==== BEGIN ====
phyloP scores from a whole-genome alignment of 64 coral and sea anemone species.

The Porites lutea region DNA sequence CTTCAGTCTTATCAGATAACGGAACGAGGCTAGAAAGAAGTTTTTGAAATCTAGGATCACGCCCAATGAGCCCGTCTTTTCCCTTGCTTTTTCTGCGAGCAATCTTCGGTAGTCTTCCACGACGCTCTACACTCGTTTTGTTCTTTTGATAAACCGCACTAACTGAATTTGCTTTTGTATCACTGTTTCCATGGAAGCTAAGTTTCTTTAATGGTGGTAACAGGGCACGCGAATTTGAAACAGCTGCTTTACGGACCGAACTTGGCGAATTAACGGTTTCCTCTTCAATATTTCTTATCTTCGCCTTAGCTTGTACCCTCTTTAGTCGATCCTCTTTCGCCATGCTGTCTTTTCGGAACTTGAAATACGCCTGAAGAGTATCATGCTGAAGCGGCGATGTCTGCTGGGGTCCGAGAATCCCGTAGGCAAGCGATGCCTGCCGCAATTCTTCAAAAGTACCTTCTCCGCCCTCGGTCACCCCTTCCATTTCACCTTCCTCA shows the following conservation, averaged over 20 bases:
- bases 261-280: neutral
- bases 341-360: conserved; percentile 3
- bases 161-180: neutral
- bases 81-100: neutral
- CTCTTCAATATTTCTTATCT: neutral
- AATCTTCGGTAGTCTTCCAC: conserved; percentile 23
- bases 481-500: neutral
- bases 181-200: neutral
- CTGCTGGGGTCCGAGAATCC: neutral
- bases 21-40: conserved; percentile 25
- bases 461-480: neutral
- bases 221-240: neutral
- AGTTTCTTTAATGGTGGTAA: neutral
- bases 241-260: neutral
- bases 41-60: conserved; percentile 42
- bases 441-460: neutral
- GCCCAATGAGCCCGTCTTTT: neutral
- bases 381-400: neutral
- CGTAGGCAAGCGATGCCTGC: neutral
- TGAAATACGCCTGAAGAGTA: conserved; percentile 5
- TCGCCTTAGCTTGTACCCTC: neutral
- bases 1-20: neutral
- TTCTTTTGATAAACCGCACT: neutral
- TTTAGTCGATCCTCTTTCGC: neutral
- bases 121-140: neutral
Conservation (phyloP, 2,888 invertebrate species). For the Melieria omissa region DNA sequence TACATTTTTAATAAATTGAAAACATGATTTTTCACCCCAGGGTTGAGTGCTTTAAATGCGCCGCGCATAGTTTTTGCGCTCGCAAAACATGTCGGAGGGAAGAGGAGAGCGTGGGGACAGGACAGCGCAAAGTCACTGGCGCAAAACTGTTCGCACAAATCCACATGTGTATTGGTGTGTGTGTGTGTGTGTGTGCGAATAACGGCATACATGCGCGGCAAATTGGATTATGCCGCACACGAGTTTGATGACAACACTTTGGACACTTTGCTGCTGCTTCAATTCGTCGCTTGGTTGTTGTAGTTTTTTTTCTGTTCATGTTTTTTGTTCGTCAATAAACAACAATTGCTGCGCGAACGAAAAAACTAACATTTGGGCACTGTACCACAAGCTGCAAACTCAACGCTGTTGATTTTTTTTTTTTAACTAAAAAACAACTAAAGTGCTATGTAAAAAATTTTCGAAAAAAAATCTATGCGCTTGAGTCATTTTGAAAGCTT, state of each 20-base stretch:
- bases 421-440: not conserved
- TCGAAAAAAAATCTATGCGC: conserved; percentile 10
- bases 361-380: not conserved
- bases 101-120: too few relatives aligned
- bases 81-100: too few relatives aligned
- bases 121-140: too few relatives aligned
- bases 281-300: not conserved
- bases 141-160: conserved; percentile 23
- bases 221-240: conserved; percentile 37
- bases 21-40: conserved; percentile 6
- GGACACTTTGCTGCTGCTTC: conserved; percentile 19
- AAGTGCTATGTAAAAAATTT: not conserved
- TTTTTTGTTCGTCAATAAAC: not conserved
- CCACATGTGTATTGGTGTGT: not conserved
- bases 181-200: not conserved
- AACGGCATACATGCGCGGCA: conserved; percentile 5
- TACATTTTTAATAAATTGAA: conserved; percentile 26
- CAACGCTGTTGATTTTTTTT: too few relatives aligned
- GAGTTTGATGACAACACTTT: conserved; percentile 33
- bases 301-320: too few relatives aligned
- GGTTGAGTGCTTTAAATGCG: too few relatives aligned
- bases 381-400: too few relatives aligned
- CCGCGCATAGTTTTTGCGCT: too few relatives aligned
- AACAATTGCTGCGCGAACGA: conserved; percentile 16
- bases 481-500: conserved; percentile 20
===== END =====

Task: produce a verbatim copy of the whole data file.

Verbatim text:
phyloP scores from a whole-genome alignment of 64 coral and sea anemone species.

The Porites lutea region DNA sequence CTTCAGTCTTATCAGATAACGGAACGAGGCTAGAAAGAAGTTTTTGAAATCTAGGATCACGCCCAATGAGCCCGTCTTTTCCCTTGCTTTTTCTGCGAGCAATCTTCGGTAGTCTTCCACGACGCTCTACACTCGTTTTGTTCTTTTGATAAACCGCACTAACTGAATTTGCTTTTGTATCACTGTTTCCATGGAAGCTAAGTTTCTTTAATGGTGGTAACAGGGCACGCGAATTTGAAACAGCTGCTTTACGGACCGAACTTGGCGAATTAACGGTTTCCTCTTCAATATTTCTTATCTTCGCCTTAGCTTGTACCCTCTTTAGTCGATCCTCTTTCGCCATGCTGTCTTTTCGGAACTTGAAATACGCCTGAAGAGTATCATGCTGAAGCGGCGATGTCTGCTGGGGTCCGAGAATCCCGTAGGCAAGCGATGCCTGCCGCAATTCTTCAAAAGTACCTTCTCCGCCCTCGGTCACCCCTTCCATTTCACCTTCCTCA shows the following conservation, averaged over 20 bases:
- bases 261-280: neutral
- bases 341-360: conserved; percentile 3
- bases 161-180: neutral
- bases 81-100: neutral
- CTCTTCAATATTTCTTATCT: neutral
- AATCTTCGGTAGTCTTCCAC: conserved; percentile 23
- bases 481-500: neutral
- bases 181-200: neutral
- CTGCTGGGGTCCGAGAATCC: neutral
- bases 21-40: conserved; percentile 25
- bases 461-480: neutral
- bases 221-240: neutral
- AGTTTCTTTAATGGTGGTAA: neutral
- bases 241-260: neutral
- bases 41-60: conserved; percentile 42
- bases 441-460: neutral
- GCCCAATGAGCCCGTCTTTT: neutral
- bases 381-400: neutral
- CGTAGGCAAGCGATGCCTGC: neutral
- TGAAATACGCCTGAAGAGTA: conserved; percentile 5
- TCGCCTTAGCTTGTACCCTC: neutral
- bases 1-20: neutral
- TTCTTTTGATAAACCGCACT: neutral
- TTTAGTCGATCCTCTTTCGC: neutral
- bases 121-140: neutral
Conservation (phyloP, 2,888 invertebrate species). For the Melieria omissa region DNA sequence TACATTTTTAATAAATTGAAAACATGATTTTTCACCCCAGGGTTGAGTGCTTTAAATGCGCCGCGCATAGTTTTTGCGCTCGCAAAACATGTCGGAGGGAAGAGGAGAGCGTGGGGACAGGACAGCGCAAAGTCACTGGCGCAAAACTGTTCGCACAAATCCACATGTGTATTGGTGTGTGTGTGTGTGTGTGTGCGAATAACGGCATACATGCGCGGCAAATTGGATTATGCCGCACACGAGTTTGATGACAACACTTTGGACACTTTGCTGCTGCTTCAATTCGTCGCTTGGTTGTTGTAGTTTTTTTTCTGTTCATGTTTTTTGTTCGTCAATAAACAACAATTGCTGCGCGAACGAAAAAACTAACATTTGGGCACTGTACCACAAGCTGCAAACTCAACGCTGTTGATTTTTTTTTTTTAACTAAAAAACAACTAAAGTGCTATGTAAAAAATTTTCGAAAAAAAATCTATGCGCTTGAGTCATTTTGAAAGCTT, state of each 20-base stretch:
- bases 421-440: not conserved
- TCGAAAAAAAATCTATGCGC: conserved; percentile 10
- bases 361-380: not conserved
- bases 101-120: too few relatives aligned
- bases 81-100: too few relatives aligned
- bases 121-140: too few relatives aligned
- bases 281-300: not conserved
- bases 141-160: conserved; percentile 23
- bases 221-240: conserved; percentile 37
- bases 21-40: conserved; percentile 6
- GGACACTTTGCTGCTGCTTC: conserved; percentile 19
- AAGTGCTATGTAAAAAATTT: not conserved
- TTTTTTGTTCGTCAATAAAC: not conserved
- CCACATGTGTATTGGTGTGT: not conserved
- bases 181-200: not conserved
- AACGGCATACATGCGCGGCA: conserved; percentile 5
- TACATTTTTAATAAATTGAA: conserved; percentile 26
- CAACGCTGTTGATTTTTTTT: too few relatives aligned
- GAGTTTGATGACAACACTTT: conserved; percentile 33
- bases 301-320: too few relatives aligned
- GGTTGAGTGCTTTAAATGCG: too few relatives aligned
- bases 381-400: too few relatives aligned
- CCGCGCATAGTTTTTGCGCT: too few relatives aligned
- AACAATTGCTGCGCGAACGA: conserved; percentile 16
- bases 481-500: conserved; percentile 20